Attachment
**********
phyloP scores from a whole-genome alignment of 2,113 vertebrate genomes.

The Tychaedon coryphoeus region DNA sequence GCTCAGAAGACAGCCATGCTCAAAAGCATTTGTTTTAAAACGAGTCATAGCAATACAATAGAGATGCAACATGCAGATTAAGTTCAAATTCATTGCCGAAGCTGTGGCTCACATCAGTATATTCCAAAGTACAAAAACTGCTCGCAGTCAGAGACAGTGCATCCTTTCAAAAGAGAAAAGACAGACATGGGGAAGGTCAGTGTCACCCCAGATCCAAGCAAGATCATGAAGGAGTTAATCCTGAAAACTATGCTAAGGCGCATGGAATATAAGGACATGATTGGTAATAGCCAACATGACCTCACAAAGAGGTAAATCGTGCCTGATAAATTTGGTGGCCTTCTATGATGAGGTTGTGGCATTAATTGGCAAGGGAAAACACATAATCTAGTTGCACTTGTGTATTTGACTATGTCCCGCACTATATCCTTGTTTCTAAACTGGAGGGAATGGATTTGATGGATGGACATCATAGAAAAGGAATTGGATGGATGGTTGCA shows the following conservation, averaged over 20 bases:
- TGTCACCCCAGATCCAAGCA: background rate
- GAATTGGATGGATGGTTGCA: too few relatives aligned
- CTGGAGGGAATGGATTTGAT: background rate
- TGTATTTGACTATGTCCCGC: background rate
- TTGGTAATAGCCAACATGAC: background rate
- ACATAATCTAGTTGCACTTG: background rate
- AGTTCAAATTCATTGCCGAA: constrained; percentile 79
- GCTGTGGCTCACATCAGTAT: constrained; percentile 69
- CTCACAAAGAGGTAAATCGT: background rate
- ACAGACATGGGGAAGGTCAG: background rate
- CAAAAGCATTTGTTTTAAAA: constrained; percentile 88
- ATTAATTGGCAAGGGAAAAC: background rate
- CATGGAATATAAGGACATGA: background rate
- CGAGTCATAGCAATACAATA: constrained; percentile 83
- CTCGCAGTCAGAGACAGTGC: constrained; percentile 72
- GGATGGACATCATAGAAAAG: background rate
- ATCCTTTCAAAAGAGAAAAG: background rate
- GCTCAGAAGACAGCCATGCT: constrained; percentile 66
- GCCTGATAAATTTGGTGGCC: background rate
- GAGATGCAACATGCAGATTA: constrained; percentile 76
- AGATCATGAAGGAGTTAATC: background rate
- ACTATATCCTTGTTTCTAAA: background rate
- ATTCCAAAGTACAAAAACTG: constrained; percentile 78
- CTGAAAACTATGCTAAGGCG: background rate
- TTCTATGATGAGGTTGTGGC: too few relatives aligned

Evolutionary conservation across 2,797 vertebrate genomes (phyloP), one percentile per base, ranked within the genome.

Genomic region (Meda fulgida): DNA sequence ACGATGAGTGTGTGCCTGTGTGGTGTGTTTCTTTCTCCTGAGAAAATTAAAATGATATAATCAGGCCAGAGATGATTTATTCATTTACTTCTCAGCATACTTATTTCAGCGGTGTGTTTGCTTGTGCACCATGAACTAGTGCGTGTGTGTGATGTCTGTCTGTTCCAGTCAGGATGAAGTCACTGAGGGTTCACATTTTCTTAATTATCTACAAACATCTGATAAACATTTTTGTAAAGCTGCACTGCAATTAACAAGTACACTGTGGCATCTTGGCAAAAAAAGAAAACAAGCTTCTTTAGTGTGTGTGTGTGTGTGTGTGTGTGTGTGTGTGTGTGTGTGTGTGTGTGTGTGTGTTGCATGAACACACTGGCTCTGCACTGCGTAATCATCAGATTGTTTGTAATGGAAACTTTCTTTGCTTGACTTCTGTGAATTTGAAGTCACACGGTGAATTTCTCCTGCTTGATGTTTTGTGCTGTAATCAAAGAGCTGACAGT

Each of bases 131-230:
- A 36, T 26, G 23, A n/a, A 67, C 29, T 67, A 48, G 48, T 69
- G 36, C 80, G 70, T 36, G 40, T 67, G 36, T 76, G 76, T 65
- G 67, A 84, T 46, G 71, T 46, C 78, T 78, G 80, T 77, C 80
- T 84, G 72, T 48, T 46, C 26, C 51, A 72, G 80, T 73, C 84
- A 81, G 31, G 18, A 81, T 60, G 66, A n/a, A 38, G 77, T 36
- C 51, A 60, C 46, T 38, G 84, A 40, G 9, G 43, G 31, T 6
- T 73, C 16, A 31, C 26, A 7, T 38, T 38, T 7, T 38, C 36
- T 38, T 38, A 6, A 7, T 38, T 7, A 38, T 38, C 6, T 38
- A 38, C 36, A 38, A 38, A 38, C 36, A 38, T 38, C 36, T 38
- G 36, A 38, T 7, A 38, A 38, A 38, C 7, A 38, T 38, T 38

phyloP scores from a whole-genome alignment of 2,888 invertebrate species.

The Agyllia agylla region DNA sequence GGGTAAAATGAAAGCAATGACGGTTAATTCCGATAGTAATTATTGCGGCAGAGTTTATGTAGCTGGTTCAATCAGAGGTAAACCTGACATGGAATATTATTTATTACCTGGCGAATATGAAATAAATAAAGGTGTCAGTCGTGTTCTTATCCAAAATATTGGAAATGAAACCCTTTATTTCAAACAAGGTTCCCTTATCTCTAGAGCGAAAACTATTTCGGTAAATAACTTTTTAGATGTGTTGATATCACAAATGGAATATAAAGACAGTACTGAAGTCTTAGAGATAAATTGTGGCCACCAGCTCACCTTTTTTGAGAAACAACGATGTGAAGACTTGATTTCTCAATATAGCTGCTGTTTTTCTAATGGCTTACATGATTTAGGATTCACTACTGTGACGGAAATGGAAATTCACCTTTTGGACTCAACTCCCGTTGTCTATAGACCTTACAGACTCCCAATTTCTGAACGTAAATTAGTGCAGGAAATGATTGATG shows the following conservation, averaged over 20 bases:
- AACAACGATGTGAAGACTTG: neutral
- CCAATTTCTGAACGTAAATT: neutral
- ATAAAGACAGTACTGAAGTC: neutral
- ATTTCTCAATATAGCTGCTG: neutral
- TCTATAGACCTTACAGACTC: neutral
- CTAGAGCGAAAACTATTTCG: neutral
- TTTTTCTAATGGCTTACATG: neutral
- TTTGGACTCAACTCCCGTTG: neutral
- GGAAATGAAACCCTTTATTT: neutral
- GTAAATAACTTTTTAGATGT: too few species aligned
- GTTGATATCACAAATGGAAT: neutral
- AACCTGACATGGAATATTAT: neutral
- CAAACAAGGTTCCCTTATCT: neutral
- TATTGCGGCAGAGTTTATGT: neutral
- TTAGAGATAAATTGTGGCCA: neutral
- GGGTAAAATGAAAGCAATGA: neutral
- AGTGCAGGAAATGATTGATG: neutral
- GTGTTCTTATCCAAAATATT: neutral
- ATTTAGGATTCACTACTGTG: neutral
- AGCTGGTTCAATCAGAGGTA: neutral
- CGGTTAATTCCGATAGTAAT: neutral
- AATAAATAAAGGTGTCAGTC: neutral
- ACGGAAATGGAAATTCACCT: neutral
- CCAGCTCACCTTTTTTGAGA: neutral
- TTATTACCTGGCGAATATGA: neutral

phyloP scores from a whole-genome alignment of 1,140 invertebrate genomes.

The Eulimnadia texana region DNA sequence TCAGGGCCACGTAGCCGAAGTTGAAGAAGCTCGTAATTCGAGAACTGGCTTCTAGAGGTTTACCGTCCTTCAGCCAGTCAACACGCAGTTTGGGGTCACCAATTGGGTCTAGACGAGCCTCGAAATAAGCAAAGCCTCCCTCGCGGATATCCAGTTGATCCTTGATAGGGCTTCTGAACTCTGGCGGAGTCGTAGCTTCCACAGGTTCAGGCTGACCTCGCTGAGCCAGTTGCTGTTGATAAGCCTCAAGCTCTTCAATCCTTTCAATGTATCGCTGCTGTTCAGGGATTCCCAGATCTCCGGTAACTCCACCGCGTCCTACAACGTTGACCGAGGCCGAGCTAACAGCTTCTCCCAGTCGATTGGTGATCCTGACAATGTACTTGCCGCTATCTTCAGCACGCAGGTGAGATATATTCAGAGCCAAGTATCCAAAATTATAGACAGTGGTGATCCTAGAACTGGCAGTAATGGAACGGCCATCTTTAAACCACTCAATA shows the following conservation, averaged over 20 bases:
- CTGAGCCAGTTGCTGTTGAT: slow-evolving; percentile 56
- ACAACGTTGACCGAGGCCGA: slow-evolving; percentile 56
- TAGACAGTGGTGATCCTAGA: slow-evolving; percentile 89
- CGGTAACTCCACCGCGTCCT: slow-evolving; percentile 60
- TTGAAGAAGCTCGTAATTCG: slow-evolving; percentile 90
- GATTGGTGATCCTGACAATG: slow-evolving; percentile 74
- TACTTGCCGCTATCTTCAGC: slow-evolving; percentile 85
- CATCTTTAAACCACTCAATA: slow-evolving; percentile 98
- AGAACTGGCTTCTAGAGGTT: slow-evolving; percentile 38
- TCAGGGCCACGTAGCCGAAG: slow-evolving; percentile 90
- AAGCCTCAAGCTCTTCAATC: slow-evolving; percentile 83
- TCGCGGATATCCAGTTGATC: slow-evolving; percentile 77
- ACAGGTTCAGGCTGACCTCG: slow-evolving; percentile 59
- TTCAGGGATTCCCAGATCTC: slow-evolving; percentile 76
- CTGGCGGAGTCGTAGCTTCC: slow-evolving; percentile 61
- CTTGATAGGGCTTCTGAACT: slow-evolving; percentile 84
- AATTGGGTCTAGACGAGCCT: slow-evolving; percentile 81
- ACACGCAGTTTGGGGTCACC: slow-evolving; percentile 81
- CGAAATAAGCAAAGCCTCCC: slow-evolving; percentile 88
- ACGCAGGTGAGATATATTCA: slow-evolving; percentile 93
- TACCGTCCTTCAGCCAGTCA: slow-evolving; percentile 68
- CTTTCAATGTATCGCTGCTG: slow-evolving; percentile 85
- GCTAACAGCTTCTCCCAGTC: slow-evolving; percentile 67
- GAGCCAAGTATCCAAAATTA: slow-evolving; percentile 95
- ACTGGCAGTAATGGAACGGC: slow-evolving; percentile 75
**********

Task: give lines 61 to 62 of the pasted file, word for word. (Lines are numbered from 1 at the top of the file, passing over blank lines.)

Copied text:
- ATTTAGGATTCACTACTGTG: neutral
- AGCTGGTTCAATCAGAGGTA: neutral